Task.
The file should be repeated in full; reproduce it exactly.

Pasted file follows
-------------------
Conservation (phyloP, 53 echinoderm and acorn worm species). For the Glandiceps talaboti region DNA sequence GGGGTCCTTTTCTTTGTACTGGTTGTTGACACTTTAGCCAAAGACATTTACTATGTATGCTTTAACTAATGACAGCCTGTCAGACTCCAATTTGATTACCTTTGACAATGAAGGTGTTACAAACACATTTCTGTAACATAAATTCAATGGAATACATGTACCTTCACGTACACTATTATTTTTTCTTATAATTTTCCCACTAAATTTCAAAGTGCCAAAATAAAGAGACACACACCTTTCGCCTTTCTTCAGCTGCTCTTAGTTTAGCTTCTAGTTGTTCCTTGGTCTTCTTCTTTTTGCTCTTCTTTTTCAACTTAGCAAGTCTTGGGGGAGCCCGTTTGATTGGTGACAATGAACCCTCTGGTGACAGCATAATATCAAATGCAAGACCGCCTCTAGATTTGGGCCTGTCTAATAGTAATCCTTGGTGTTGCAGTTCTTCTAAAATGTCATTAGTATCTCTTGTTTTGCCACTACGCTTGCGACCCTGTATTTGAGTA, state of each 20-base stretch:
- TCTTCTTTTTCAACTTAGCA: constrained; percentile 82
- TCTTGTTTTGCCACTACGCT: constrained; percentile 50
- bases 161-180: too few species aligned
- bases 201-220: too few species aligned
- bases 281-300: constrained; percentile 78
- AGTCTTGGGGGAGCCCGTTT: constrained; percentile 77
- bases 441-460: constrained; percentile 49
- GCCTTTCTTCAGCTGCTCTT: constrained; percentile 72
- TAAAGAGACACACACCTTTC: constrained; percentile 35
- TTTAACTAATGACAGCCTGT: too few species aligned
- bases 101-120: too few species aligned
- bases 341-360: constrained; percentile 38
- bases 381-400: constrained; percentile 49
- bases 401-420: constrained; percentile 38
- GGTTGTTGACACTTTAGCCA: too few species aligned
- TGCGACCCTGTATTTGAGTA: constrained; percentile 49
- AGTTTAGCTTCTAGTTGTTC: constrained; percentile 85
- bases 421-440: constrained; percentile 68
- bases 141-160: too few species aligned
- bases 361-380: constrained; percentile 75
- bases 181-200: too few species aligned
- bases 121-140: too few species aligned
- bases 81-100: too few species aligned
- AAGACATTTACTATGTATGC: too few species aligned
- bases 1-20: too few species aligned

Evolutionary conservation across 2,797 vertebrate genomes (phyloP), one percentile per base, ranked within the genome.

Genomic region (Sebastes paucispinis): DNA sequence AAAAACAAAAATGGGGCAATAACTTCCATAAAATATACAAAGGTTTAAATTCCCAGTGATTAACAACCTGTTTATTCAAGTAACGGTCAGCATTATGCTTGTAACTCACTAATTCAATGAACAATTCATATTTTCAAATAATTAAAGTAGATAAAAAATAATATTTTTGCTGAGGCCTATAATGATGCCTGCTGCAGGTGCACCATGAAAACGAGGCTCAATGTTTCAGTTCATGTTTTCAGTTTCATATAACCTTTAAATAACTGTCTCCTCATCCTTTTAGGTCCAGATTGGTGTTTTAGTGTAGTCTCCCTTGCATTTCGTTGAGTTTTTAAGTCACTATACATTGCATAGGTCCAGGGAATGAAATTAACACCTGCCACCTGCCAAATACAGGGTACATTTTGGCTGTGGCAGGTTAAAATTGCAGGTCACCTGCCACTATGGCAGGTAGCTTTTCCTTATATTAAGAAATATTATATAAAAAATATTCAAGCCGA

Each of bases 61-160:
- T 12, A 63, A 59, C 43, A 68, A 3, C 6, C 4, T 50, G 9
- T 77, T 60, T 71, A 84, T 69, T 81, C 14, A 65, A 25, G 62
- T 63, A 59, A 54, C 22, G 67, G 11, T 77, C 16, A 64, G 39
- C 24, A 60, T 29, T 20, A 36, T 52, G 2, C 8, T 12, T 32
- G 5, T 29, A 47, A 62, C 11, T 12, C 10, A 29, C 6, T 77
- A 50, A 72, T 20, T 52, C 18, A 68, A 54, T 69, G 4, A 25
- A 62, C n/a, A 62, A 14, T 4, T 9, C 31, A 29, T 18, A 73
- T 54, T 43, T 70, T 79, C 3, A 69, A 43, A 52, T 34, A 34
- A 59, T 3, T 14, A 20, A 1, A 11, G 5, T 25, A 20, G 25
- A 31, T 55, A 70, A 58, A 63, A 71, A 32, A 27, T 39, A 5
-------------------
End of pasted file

Conservation (phyloP, 53 echinoderm and acorn worm species). For the Glandiceps talaboti region DNA sequence GGGGTCCTTTTCTTTGTACTGGTTGTTGACACTTTAGCCAAAGACATTTACTATGTATGCTTTAACTAATGACAGCCTGTCAGACTCCAATTTGATTACCTTTGACAATGAAGGTGTTACAAACACATTTCTGTAACATAAATTCAATGGAATACATGTACCTTCACGTACACTATTATTTTTTCTTATAATTTTCCCACTAAATTTCAAAGTGCCAAAATAAAGAGACACACACCTTTCGCCTTTCTTCAGCTGCTCTTAGTTTAGCTTCTAGTTGTTCCTTGGTCTTCTTCTTTTTGCTCTTCTTTTTCAACTTAGCAAGTCTTGGGGGAGCCCGTTTGATTGGTGACAATGAACCCTCTGGTGACAGCATAATATCAAATGCAAGACCGCCTCTAGATTTGGGCCTGTCTAATAGTAATCCTTGGTGTTGCAGTTCTTCTAAAATGTCATTAGTATCTCTTGTTTTGCCACTACGCTTGCGACCCTGTATTTGAGTA, state of each 20-base stretch:
- TCTTCTTTTTCAACTTAGCA: constrained; percentile 82
- TCTTGTTTTGCCACTACGCT: constrained; percentile 50
- bases 161-180: too few species aligned
- bases 201-220: too few species aligned
- bases 281-300: constrained; percentile 78
- AGTCTTGGGGGAGCCCGTTT: constrained; percentile 77
- bases 441-460: constrained; percentile 49
- GCCTTTCTTCAGCTGCTCTT: constrained; percentile 72
- TAAAGAGACACACACCTTTC: constrained; percentile 35
- TTTAACTAATGACAGCCTGT: too few species aligned
- bases 101-120: too few species aligned
- bases 341-360: constrained; percentile 38
- bases 381-400: constrained; percentile 49
- bases 401-420: constrained; percentile 38
- GGTTGTTGACACTTTAGCCA: too few species aligned
- TGCGACCCTGTATTTGAGTA: constrained; percentile 49
- AGTTTAGCTTCTAGTTGTTC: constrained; percentile 85
- bases 421-440: constrained; percentile 68
- bases 141-160: too few species aligned
- bases 361-380: constrained; percentile 75
- bases 181-200: too few species aligned
- bases 121-140: too few species aligned
- bases 81-100: too few species aligned
- AAGACATTTACTATGTATGC: too few species aligned
- bases 1-20: too few species aligned

Evolutionary conservation across 2,797 vertebrate genomes (phyloP), one percentile per base, ranked within the genome.

Genomic region (Sebastes paucispinis): DNA sequence AAAAACAAAAATGGGGCAATAACTTCCATAAAATATACAAAGGTTTAAATTCCCAGTGATTAACAACCTGTTTATTCAAGTAACGGTCAGCATTATGCTTGTAACTCACTAATTCAATGAACAATTCATATTTTCAAATAATTAAAGTAGATAAAAAATAATATTTTTGCTGAGGCCTATAATGATGCCTGCTGCAGGTGCACCATGAAAACGAGGCTCAATGTTTCAGTTCATGTTTTCAGTTTCATATAACCTTTAAATAACTGTCTCCTCATCCTTTTAGGTCCAGATTGGTGTTTTAGTGTAGTCTCCCTTGCATTTCGTTGAGTTTTTAAGTCACTATACATTGCATAGGTCCAGGGAATGAAATTAACACCTGCCACCTGCCAAATACAGGGTACATTTTGGCTGTGGCAGGTTAAAATTGCAGGTCACCTGCCACTATGGCAGGTAGCTTTTCCTTATATTAAGAAATATTATATAAAAAATATTCAAGCCGA

Each of bases 61-160:
- T 12, A 63, A 59, C 43, A 68, A 3, C 6, C 4, T 50, G 9
- T 77, T 60, T 71, A 84, T 69, T 81, C 14, A 65, A 25, G 62
- T 63, A 59, A 54, C 22, G 67, G 11, T 77, C 16, A 64, G 39
- C 24, A 60, T 29, T 20, A 36, T 52, G 2, C 8, T 12, T 32
- G 5, T 29, A 47, A 62, C 11, T 12, C 10, A 29, C 6, T 77
- A 50, A 72, T 20, T 52, C 18, A 68, A 54, T 69, G 4, A 25
- A 62, C n/a, A 62, A 14, T 4, T 9, C 31, A 29, T 18, A 73
- T 54, T 43, T 70, T 79, C 3, A 69, A 43, A 52, T 34, A 34
- A 59, T 3, T 14, A 20, A 1, A 11, G 5, T 25, A 20, G 25
- A 31, T 55, A 70, A 58, A 63, A 71, A 32, A 27, T 39, A 5